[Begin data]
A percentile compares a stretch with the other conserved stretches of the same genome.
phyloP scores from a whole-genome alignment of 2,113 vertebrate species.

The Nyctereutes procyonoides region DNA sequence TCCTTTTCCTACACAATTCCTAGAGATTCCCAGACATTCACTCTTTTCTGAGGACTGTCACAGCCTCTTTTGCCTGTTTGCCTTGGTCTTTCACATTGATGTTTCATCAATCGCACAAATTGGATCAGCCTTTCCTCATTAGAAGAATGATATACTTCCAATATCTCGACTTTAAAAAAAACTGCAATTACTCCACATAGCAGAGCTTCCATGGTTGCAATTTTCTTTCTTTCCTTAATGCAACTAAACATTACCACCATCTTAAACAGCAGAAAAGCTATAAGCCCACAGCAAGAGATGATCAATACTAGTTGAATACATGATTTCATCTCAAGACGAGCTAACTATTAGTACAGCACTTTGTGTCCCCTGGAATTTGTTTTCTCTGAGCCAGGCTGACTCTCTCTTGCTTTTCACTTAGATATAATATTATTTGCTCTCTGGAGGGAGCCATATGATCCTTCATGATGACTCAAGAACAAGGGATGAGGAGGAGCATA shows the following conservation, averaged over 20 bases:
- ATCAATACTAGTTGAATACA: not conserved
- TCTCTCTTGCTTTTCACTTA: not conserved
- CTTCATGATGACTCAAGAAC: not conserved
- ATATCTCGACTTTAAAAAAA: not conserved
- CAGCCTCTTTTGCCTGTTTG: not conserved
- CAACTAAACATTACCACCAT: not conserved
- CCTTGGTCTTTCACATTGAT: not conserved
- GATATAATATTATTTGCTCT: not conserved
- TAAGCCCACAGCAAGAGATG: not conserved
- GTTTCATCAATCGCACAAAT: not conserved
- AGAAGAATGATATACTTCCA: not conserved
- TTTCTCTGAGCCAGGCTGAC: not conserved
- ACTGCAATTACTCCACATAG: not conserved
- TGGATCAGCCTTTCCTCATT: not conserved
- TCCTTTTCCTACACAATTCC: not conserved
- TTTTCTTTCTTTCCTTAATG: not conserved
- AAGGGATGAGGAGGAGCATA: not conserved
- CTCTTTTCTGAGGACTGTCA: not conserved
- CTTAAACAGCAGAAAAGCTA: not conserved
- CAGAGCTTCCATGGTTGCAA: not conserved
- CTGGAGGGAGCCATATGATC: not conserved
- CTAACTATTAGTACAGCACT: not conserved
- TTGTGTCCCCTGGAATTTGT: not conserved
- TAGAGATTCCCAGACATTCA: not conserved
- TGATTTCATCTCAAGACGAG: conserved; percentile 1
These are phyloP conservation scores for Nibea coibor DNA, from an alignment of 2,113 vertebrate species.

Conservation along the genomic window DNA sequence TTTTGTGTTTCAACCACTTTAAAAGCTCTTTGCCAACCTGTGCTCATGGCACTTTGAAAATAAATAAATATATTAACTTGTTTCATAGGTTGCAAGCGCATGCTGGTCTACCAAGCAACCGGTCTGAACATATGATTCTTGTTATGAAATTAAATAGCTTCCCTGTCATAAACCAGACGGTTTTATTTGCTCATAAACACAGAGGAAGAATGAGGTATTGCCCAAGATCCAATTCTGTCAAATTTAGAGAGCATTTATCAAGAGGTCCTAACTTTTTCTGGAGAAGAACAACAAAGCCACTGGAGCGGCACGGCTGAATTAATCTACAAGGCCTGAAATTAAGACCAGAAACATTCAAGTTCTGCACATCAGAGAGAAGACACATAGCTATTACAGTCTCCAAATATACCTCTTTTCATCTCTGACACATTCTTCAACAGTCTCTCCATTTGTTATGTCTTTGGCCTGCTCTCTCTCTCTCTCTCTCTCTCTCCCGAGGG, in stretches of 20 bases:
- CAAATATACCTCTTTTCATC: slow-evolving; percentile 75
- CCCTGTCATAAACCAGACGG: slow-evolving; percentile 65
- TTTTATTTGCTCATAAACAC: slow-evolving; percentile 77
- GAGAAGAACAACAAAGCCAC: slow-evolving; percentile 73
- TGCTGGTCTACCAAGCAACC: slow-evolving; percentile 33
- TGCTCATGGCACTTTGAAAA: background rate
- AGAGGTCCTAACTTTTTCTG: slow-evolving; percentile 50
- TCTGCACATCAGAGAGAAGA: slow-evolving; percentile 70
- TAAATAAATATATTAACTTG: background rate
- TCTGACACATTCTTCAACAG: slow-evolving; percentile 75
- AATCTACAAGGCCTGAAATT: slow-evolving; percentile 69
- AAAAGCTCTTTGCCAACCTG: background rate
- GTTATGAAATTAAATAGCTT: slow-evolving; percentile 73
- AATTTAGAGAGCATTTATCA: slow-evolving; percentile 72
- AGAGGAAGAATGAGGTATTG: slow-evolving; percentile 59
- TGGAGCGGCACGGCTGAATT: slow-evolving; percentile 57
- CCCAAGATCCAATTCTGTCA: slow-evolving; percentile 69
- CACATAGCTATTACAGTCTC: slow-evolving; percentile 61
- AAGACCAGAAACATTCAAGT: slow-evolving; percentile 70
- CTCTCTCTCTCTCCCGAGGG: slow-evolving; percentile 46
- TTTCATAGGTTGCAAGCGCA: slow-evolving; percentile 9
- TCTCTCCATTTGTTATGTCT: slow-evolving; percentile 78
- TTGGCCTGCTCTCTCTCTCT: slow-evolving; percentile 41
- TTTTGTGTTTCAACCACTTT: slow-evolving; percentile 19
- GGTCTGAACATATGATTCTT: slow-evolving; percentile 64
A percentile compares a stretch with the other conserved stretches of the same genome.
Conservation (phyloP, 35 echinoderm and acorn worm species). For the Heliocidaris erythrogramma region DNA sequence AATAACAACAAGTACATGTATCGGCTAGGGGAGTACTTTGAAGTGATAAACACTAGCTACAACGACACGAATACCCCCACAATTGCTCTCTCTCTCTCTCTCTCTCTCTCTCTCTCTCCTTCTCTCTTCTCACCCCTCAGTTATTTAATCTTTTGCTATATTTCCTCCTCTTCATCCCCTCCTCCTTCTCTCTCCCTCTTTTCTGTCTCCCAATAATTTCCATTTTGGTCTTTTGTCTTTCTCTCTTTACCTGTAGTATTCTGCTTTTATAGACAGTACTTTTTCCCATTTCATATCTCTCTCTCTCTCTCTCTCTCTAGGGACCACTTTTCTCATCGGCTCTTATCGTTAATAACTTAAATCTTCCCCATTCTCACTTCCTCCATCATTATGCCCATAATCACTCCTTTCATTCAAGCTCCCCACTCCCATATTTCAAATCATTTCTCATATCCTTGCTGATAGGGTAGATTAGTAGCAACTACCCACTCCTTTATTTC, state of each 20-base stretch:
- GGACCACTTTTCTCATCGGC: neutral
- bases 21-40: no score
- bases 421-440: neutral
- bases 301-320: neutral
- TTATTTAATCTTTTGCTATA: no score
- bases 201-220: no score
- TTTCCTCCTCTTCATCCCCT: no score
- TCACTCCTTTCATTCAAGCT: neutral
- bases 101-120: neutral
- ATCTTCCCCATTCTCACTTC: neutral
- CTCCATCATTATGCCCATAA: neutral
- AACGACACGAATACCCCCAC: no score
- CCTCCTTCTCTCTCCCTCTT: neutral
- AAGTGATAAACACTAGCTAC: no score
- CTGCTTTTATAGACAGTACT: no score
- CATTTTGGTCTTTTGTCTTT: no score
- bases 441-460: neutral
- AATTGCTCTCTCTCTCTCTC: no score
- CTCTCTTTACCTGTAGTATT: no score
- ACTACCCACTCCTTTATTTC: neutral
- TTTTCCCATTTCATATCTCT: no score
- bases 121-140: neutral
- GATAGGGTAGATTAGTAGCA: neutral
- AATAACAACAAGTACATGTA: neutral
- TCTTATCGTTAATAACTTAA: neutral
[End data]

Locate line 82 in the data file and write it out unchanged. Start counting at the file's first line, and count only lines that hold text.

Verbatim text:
- TCTTATCGTTAATAACTTAA: neutral